Regulators in few geographies have defined the components and frameworks but what does it take to create a ‘trustworthy AI’. What are the challenges we see in delivering it?
AI continues to be incorporated into everyday business processes, industries and use cases. However, one concern remains constant – the need to understand ‘AI’. Unless this happens, people won’t fully trust AI decisions.
The opacity of these systems, often referred to as ‘BlackBox AI’, raises several ethical, business and regulatory concerns, creating stumbling blocks to adopting AI/ ML, especially for mission-critical functions and in highly regulated industries. No matter how accurately the model makes predictions, unless there is clarity on what goes on inside the model, the question of trusting the model blindly will always be a valid concern for all stakeholders. So how does one get to trust AI?
AI decisions – To trust or not to trust
To trust any system, accuracy is never enough; justifications for prediction accuracy are just as important. A prediction can be accurate, but is it the correct prediction? This can be determined only if there are enough explanations and pieces of evidence to support the prediction. Let us understand this through an example from the healthcare industry.
The industry is considered one of the most exciting application fields for AI. It has intriguing applications in the areas of radiology, diagnosis recommendations/ personalization, and medicine discovery. Due to growing health complexities, data overload and shortage of experts, diagnosis and treatment of critical diseases have become complex. Although using AI/ ML solutions for such tasks can provide the best balance between prognosis ability and diagnosis scope, the significant problem of ‘explainability’ and ‘lack of trust’ remains. The model’s prediction will be accepted by all users if the model can provide strong supporting evidence and explanation behind the prediction that satisfies all users i.e., doctors, patients and governing bodies. Such explanations can help the physician judge whether the decision is reliable and create an effective dialogue between physicians and the AI models.
It’s more difficult to achieve Trustworthy AI, though. AI systems, by nature, are highly complex. The process of ideation, researching and testing the systems into production is hard, and keeping them in production is even harder. Model behaviours are different in training and production. If you need to trust the AI model, it cannot be brittle.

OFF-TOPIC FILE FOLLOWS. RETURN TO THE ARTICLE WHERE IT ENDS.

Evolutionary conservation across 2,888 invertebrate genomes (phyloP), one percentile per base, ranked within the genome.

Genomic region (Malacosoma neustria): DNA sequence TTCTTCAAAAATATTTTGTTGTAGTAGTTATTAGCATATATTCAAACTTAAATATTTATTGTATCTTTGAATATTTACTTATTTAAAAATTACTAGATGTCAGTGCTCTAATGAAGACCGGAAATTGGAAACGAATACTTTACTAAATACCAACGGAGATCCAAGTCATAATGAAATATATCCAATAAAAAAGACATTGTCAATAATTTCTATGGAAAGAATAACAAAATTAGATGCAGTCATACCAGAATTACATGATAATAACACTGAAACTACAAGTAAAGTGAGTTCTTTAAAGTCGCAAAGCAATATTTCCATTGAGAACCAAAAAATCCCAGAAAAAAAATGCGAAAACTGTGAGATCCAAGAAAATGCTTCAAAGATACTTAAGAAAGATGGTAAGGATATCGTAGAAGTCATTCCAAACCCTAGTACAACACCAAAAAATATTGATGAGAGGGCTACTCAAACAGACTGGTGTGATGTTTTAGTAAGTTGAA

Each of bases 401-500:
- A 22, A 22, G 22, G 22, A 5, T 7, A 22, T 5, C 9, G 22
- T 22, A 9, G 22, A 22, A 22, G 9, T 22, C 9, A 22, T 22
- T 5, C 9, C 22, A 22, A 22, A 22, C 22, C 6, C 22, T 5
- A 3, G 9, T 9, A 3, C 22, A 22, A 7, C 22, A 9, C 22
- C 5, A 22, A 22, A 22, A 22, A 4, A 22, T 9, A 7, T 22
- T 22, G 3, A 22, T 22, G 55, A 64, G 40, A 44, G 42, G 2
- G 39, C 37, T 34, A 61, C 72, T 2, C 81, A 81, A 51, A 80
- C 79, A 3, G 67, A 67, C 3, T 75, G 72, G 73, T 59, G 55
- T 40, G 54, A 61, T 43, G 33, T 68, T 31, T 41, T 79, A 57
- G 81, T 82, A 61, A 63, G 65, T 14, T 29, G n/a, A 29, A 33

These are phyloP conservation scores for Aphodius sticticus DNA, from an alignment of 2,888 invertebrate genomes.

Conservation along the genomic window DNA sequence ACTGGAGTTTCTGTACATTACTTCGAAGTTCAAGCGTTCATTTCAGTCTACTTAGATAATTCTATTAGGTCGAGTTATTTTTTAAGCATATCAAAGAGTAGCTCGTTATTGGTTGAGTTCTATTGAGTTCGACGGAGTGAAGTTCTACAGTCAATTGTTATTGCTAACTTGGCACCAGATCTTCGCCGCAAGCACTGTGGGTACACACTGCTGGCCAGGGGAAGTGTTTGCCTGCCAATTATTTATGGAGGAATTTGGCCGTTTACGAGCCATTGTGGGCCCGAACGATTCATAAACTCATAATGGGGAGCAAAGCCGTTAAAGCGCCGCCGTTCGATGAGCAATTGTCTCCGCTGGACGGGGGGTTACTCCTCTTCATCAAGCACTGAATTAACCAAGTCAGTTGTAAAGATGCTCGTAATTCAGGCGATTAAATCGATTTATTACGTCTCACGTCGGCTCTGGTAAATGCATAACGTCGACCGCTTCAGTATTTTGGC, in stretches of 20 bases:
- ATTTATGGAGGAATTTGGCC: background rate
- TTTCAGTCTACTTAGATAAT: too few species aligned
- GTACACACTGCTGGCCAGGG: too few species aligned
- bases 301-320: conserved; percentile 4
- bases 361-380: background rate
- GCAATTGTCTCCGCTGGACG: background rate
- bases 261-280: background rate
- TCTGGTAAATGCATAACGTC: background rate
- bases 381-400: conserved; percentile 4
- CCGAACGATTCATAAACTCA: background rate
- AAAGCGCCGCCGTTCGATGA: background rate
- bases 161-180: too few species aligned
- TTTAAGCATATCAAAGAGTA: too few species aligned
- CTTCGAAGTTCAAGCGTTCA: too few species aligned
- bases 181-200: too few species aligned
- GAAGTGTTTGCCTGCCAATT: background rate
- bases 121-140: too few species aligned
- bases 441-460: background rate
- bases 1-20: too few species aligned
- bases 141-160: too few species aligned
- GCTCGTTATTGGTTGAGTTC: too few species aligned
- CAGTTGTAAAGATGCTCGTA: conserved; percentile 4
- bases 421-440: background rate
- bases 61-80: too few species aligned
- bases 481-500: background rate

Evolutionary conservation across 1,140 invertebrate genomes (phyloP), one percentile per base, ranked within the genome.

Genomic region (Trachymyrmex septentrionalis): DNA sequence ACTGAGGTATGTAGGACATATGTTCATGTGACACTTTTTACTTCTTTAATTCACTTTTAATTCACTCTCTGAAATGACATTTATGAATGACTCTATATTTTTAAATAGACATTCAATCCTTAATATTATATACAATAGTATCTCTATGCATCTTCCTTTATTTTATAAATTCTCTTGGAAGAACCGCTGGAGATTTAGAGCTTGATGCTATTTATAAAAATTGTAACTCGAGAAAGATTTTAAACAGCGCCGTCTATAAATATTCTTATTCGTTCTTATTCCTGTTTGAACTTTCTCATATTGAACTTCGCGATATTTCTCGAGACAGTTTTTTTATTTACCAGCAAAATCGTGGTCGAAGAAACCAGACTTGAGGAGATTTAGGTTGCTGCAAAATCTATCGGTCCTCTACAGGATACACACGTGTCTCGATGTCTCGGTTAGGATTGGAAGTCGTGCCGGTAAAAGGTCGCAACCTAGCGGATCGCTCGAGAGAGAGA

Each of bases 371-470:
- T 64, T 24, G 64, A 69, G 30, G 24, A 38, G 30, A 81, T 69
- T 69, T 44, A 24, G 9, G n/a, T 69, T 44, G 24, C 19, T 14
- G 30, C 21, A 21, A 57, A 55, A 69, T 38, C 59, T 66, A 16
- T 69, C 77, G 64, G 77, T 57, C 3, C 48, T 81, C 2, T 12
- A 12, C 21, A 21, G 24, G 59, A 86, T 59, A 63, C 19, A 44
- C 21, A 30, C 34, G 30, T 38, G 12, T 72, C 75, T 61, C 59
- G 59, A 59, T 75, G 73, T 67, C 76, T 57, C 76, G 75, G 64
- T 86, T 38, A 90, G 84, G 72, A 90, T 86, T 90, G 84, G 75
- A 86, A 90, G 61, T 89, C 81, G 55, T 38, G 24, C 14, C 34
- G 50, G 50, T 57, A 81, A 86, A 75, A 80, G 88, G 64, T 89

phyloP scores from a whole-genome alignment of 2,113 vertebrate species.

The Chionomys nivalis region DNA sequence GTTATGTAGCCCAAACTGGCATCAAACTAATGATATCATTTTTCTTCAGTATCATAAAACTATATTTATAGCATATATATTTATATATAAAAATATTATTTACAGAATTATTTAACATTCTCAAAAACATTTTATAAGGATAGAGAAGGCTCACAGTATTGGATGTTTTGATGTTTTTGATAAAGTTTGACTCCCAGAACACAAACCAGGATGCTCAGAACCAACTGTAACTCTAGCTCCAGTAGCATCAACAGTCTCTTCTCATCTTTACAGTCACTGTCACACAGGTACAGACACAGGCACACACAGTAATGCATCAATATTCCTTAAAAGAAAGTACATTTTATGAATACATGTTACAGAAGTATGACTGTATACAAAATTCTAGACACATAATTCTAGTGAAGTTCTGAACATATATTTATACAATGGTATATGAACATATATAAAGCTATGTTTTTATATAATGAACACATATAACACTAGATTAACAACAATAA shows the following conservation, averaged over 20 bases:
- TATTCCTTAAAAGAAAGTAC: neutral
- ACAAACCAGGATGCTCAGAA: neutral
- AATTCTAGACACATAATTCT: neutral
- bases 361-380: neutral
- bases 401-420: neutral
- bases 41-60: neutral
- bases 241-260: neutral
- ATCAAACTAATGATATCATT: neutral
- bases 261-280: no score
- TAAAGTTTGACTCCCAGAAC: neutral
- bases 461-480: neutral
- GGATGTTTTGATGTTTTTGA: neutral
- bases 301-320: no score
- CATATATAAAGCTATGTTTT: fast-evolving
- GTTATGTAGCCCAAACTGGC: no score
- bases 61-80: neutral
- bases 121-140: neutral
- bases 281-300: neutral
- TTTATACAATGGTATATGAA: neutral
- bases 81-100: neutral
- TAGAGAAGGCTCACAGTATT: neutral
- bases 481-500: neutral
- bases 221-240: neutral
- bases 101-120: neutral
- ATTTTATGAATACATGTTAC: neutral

What are the critical components of trustworthy AI?
In machine learning, explainability refers to understanding and comprehending your model’s behaviour, from input to output. It resolves the “black box” issue by making models transparent. It should be noted that ‘transparency’ and ‘explainability’ and quite different. Transparency clarifies what data is being considered, which inputs provide outputs, and so on. Explainability covers a much larger scope – explaining technical aspects, demonstrating impact through a change in variables, how much weightage the inputs are given, etc.
For example, if the AI algorithm has predicted the prognosis for ‘cancer’ from the patient’s data provided, the doctor would need evidence and an explanation of the prognosis. Without which it merely acts as a non-reliable suggestion.
Much has been said about the opacity or black-box nature of AI algorithms. The solution should lay out the roles and responsibilities for running the ‘AI’ solution and thereby causation of the failure as well. Capturing such artifacts and registering them by records can provide a traceable and auditable in-depth lineage.
AI models in production can act differently as compared to training/test environments. And models do suffer from drift in data or goals. Even if the models are periodically retrained, there is no guarantee that the outputs will be consistent in production. Frequent failures reduce the model’s reliability and create mistrust in the user’s minds.
AI/ ML model predictions can be error-free and still have underlying biases. The models replicate associations based on training data, and biases prevalent in the training data can easily creep into production. Taking the earlier example from healthcare, the markers for a particular disease might vary in Americans and Asians. Ideally, the model should be trained and able to distinguish both while making predictions.
- The need for continuous adaption
In the real world, people are constantly learning, particularly in both prognosis and diagnosis. With growing research publications and studies, there could be incremental or drastic changes for the same given pre-conditions. ‘AI’ solutions should ensure up to date on knowledge consumption.
- Human-in-the loop controls
It becomes difficult to prevent AI from uncertainty due to automated decision-making. It is not possible to define necessary controls without understanding how the system works. With human oversight, it becomes much easier to govern and determine AI behavior to reflect organisational, societal and business preferences.